The Senate Awaits Its Doomed Nominee

Charges of judicial hypocrisy broke out among lawmakers as President Obama weighed naming a replacement for Antonin Scalia, who might not even get a vote.

The late Justice Antonin Scalia's chair in the Supreme Court is draped in black, following tradition after the death of a justice. (J. Scott Applewhite / AP)

Updated on February 16, 2016

Within the next few weeks, President Obama will call up one of the nation’s top legal minds and initiate one of the trickier conversations of his presidency. He will offer him or her the honor of a lifetime—an appointment to the Supreme Court—and then he’ll share a caveat they already know: It’s a nomination that’s probably doomed from the start.


That is one of the many awkward complications of the constitutional confrontation that has erupted in record time following the unexpected death on Saturday of Justice Antonin Scalia. Over the weekend, Senate Republicans up for reelection in 2016 largely fell in line behind Majority Leader Mitch McConnell’s declaration that it should be “the next president” who appoints Scalia’s replacement on the high court. Their support dampens Democratic hopes that electoral pressure from Republicans in swing states would force McConnell to give Obama’s nominee a fair hearing and a floor vote in the several months.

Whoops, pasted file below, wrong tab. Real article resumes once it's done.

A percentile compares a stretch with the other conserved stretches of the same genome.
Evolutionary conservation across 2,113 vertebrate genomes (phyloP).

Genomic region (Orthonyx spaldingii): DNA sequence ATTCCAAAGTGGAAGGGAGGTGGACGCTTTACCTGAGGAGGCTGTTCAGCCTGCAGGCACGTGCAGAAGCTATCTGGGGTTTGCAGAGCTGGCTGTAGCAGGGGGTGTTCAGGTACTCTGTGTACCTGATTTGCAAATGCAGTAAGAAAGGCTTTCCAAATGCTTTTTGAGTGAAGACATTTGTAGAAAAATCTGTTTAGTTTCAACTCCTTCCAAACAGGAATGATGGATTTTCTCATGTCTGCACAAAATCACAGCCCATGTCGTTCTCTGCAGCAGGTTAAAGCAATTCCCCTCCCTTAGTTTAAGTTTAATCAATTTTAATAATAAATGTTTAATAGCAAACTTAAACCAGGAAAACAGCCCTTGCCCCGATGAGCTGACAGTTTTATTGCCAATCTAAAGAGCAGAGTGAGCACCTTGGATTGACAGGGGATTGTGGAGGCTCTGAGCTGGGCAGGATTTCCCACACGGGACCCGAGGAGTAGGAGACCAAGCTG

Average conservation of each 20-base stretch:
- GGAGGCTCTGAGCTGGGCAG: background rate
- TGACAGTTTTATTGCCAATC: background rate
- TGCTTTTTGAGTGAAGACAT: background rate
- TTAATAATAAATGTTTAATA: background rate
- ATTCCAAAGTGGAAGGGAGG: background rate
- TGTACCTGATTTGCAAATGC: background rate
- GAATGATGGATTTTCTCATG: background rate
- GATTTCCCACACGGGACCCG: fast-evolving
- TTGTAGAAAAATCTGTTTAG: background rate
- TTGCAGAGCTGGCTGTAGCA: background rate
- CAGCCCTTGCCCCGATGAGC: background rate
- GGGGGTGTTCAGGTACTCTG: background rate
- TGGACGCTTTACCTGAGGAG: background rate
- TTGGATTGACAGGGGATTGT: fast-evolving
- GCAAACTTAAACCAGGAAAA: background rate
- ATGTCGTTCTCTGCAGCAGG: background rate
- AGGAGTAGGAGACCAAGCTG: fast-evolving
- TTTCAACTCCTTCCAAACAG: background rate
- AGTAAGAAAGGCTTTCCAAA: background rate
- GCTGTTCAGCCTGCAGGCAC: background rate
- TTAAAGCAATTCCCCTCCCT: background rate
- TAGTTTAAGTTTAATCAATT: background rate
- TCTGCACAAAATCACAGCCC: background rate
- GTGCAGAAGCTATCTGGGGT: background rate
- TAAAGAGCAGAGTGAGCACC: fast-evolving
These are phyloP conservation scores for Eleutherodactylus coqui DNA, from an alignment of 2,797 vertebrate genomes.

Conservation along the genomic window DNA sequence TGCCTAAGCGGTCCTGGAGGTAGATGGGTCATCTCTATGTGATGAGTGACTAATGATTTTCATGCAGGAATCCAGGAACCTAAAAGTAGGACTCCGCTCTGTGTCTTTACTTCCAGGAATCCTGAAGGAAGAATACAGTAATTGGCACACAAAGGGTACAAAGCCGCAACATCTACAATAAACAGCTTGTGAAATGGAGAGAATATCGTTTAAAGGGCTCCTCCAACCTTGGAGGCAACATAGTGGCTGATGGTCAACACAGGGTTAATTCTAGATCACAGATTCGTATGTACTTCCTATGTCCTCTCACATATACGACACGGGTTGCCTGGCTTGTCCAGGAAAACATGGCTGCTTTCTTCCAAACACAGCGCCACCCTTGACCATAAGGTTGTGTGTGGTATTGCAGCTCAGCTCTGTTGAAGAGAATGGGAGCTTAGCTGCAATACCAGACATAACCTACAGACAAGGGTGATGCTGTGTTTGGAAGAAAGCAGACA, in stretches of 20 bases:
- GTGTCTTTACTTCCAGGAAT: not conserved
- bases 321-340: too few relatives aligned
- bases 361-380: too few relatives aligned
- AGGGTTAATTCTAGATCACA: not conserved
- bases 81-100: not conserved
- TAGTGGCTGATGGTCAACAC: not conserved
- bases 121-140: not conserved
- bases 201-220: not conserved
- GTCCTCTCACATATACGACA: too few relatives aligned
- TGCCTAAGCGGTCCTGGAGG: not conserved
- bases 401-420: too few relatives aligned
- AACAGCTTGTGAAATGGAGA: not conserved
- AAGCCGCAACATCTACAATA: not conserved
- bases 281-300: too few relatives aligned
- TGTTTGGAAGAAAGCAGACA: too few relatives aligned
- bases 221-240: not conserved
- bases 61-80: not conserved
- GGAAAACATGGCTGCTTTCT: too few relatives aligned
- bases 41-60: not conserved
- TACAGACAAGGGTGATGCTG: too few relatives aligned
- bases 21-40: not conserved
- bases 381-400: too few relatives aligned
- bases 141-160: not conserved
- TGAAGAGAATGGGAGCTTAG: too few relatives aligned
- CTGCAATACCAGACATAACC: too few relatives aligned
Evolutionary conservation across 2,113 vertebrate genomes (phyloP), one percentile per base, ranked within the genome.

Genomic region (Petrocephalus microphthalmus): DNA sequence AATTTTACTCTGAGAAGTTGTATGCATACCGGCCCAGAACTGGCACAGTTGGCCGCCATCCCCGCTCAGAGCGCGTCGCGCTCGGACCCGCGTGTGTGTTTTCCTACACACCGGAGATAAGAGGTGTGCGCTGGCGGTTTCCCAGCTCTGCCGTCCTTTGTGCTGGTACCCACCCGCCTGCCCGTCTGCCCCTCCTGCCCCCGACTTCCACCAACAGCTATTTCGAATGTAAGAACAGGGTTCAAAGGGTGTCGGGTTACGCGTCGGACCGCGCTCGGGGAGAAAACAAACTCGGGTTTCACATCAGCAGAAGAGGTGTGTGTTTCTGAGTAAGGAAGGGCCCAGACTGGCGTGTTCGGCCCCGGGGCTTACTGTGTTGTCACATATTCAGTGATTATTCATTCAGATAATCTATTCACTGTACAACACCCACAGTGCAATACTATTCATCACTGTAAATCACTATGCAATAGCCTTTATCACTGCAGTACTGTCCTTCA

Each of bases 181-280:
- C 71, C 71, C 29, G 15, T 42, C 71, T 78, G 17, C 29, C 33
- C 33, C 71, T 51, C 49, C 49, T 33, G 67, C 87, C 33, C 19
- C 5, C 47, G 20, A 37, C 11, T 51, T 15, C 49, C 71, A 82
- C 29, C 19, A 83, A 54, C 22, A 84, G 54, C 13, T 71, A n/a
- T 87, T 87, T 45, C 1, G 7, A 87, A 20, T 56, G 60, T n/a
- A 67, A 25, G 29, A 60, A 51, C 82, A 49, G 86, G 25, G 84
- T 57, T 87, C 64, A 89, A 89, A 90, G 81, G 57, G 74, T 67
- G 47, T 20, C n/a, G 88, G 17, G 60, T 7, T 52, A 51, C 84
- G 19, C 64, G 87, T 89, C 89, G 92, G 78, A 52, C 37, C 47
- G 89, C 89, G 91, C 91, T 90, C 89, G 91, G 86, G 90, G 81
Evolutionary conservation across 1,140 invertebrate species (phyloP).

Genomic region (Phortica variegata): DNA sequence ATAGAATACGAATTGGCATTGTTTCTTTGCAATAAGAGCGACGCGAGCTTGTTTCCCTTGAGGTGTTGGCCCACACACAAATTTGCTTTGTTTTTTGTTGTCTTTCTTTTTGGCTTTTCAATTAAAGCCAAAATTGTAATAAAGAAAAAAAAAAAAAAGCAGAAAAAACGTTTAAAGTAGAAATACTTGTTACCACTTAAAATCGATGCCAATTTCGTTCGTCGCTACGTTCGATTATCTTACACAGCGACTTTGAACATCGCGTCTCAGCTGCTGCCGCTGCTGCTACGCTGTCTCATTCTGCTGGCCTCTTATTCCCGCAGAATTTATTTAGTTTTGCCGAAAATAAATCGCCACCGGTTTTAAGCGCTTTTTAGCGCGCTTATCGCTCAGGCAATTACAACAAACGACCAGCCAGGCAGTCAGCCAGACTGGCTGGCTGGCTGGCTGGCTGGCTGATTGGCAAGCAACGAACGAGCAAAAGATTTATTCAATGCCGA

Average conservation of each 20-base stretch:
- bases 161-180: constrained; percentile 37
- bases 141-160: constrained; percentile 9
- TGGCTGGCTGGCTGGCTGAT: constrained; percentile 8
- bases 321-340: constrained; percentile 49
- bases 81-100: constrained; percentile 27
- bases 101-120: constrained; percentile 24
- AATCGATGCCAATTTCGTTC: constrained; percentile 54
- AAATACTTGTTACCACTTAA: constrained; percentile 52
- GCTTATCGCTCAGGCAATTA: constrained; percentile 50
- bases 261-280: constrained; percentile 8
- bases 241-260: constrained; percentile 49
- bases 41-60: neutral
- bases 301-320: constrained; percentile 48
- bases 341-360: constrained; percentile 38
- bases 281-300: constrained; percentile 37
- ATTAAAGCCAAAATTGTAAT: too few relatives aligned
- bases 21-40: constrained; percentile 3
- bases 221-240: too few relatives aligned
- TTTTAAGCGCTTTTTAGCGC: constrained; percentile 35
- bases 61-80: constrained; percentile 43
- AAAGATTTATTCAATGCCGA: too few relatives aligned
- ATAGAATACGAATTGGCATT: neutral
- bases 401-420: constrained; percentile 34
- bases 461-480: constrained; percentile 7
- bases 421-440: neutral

The president must now decide what kind of candidate to nominate. A centrist choice who has previously won Republican support and thus would be difficult for GOP senators to oppose? That could point to Sri Srinivasan, the D.C. Circuit Court of Appeals judge who was confirmed by a 97-0 vote just three years ago. Or it might point to another federal appellate judge in D.C., Merrick Garland, who has been singled out by Republicans in the past as the kind of consensus pick they could support.